At first glance, the second room’s stock seems similar to the introductory collection — small, less than 4-feet wide with deep, earthen colors and gestural markings. These are indeed Rothkos. But they are figurative, abstracted and completely unrecognizable when compared to his infamous color paintings.
The first collection derives from his mythology studies in the early ‘40s. This is not to say Zeus flings lightning bolts over an Oxbow-style rendition of the river Styx. Rather, Rothko is portraying cross-cultural thematic mythology ranging from an untitled crucifixion scene with the addition of three muses to renderings of Antigone and a pastoral farm scene.
The mythological background lingers in later works, namely in the titles and in reduced, heavily abstracted subjects. In “Sacrificial Moment” (1945) there is a ceremonial element that offers visual queues to his former work. Several figures surround an abstract, seemingly holy and very surrealist object hovering in the center of the canvas.
But by the mid-’40s Rothko is already undergoing a directional and thematic change.
During this period he shifts attention toward exploring dreams and turning out work heavily influenced by the surrealists and the work of Freud and Jung. The works have left behind much of the representational figures of the early decade, replacing them with squiggles and amorphous beings. They represent figures, supposed living entities reduced to the most basic of shapes and defining lines. Colors and hues begin to lighten and brighten from their murky, early ‘40s-era depths.
As the decade progresses, the same figures become even looser, more colorful and increasingly minimalistic. The canvases get bigger and the paint is applied sparingly, as opposed to the heavier application in the early part of the decade.
A breakthrough, or flicker of sorts, is seen in 1947. A series of untitled oil paintings contain only a few colors, indiscriminately spread and without a drop of representational rendering. They are the predecessors to the small group of “classic” Rothkos from ‘48 and ‘49 that form the exhibition’s ending point, the “arrival” period, according to the museum.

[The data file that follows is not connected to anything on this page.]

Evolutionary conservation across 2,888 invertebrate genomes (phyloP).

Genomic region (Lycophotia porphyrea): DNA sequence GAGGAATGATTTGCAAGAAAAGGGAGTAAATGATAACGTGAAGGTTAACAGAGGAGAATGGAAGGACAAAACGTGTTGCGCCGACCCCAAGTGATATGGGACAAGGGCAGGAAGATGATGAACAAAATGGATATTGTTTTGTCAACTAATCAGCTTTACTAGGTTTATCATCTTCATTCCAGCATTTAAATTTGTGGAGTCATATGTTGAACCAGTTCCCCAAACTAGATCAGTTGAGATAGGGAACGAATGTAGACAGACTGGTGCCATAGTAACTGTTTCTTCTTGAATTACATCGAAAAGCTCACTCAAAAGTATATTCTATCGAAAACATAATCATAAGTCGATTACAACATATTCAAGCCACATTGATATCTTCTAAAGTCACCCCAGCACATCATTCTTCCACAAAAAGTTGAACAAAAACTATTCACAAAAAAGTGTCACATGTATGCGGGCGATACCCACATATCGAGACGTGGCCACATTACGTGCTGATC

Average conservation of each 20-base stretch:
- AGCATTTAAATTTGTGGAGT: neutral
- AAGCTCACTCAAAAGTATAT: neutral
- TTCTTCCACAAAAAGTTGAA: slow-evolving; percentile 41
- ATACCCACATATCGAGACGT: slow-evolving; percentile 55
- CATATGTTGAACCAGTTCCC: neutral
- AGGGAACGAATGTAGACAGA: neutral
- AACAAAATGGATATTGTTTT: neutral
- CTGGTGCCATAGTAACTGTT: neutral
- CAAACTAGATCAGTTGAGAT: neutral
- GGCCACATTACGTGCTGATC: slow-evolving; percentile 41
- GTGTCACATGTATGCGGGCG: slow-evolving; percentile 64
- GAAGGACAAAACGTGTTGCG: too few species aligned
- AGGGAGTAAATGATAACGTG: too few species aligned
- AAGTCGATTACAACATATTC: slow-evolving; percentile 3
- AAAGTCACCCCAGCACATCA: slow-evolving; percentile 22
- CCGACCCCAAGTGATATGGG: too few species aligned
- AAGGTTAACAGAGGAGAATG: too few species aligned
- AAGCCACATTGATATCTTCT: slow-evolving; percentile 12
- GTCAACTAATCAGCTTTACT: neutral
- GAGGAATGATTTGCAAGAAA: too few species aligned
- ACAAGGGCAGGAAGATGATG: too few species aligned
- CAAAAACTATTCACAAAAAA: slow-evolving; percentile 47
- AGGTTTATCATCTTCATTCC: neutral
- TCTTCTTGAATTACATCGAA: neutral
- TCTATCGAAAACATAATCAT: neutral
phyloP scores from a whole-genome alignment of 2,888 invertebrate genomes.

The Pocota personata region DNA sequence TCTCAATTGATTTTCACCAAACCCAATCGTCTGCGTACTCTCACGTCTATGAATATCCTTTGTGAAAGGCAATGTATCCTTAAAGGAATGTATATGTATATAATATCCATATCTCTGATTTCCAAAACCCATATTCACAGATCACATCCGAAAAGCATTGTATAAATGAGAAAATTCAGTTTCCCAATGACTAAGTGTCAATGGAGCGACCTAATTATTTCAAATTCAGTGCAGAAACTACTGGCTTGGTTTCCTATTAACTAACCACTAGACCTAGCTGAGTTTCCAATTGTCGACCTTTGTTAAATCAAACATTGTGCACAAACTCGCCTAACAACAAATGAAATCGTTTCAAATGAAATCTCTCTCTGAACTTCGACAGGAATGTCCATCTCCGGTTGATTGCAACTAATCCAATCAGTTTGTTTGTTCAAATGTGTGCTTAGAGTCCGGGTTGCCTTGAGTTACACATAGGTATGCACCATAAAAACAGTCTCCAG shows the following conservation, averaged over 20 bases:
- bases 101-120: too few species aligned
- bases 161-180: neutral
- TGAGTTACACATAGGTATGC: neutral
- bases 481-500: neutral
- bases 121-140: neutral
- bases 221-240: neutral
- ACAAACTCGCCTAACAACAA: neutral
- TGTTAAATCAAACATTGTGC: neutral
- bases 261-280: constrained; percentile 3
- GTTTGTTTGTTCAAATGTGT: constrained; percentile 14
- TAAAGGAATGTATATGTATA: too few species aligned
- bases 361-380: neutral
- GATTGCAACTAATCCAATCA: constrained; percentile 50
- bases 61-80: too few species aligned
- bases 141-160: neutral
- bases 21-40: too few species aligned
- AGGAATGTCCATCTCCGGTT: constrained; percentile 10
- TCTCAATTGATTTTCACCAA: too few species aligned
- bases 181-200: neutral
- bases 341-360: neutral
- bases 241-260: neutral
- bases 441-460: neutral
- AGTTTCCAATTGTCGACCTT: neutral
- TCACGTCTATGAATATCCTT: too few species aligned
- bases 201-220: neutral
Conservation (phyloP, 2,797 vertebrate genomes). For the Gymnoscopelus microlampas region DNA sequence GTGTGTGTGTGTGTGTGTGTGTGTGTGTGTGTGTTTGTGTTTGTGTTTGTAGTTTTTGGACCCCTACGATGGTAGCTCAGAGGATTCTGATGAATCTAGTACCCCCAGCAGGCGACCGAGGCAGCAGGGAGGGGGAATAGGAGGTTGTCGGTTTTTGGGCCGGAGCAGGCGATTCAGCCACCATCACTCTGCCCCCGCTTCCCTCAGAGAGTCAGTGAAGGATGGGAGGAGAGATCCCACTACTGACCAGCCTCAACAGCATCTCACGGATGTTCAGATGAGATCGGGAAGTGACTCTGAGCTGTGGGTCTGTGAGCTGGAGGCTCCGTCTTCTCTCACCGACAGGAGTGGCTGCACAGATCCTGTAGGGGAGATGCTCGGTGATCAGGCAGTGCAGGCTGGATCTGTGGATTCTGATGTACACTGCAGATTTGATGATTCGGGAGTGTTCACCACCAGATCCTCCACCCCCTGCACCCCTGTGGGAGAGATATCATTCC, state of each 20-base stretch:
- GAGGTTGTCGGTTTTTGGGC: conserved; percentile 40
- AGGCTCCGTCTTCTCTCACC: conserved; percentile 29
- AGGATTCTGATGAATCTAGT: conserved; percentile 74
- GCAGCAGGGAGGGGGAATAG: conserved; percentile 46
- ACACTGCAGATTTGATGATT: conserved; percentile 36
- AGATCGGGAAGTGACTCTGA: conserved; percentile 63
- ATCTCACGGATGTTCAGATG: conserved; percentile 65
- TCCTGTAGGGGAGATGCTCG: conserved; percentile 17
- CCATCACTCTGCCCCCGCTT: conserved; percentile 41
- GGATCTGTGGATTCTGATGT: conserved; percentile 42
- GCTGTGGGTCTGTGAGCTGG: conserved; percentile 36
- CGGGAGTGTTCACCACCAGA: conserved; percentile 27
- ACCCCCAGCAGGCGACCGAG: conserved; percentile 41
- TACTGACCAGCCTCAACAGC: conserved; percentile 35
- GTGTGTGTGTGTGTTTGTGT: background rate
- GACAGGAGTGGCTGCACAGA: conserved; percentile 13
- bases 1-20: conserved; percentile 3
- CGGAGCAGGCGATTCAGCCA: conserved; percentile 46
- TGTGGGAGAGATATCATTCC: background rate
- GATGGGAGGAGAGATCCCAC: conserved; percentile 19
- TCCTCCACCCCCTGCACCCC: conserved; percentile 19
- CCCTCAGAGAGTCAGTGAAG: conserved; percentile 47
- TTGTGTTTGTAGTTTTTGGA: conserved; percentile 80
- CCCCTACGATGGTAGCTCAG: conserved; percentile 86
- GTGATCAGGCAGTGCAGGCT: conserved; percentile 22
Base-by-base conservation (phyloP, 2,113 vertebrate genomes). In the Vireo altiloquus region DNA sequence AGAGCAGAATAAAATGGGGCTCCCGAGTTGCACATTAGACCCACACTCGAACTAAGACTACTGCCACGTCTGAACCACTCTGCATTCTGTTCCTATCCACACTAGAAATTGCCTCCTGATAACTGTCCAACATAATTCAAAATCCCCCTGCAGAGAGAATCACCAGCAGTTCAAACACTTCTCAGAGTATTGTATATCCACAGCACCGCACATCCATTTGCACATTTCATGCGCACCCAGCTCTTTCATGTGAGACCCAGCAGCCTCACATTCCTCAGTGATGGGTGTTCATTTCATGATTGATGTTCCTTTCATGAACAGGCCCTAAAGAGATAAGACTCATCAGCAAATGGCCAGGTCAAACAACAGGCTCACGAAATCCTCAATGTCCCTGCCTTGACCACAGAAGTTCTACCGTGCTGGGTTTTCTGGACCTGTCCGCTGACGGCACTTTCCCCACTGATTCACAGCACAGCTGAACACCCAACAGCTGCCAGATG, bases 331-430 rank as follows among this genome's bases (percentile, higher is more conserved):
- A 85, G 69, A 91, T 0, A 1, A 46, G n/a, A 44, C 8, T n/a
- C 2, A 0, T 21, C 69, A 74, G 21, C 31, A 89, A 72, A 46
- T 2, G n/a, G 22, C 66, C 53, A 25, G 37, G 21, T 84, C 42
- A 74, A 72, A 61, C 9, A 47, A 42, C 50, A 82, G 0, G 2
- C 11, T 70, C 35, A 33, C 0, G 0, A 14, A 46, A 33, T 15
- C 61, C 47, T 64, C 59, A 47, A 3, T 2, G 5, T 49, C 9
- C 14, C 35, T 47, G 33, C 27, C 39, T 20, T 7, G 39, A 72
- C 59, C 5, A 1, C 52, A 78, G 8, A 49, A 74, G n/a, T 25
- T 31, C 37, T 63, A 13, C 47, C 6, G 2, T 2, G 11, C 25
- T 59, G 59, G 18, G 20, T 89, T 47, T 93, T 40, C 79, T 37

You get the ending that you expect. And after viewing the dozens of almost forcibly rendered figures, more than certainly deserve. There’s almost a sense of relief in the massive blocks of color that bounce cream-colored rectangles against orangey-red hues, as in 1949’s “No. 8.” After watching this artist struggle for ten years to find his style, there is indeed a calm in the last set of paintings.
They effortlessly elicit emotional responses that vary person to person. Rothkos have that power. It’s that power to enrage some over their almost childlike simplicity, while causing others to publicly weep, that is truly the greatest, and always subjective, ability of art. Perhaps especially so with Mark Rothko.
Mark Rothko: The Decisive Decade 1940-1950 is on view through January 6 at the Columbia Museum of Art at 1515 Main St. in Columbia. For more information visit https://www.columbiamuseum.org.
Kyle Sherard writes about visual arts for Xpress and can be reached at email@example.com.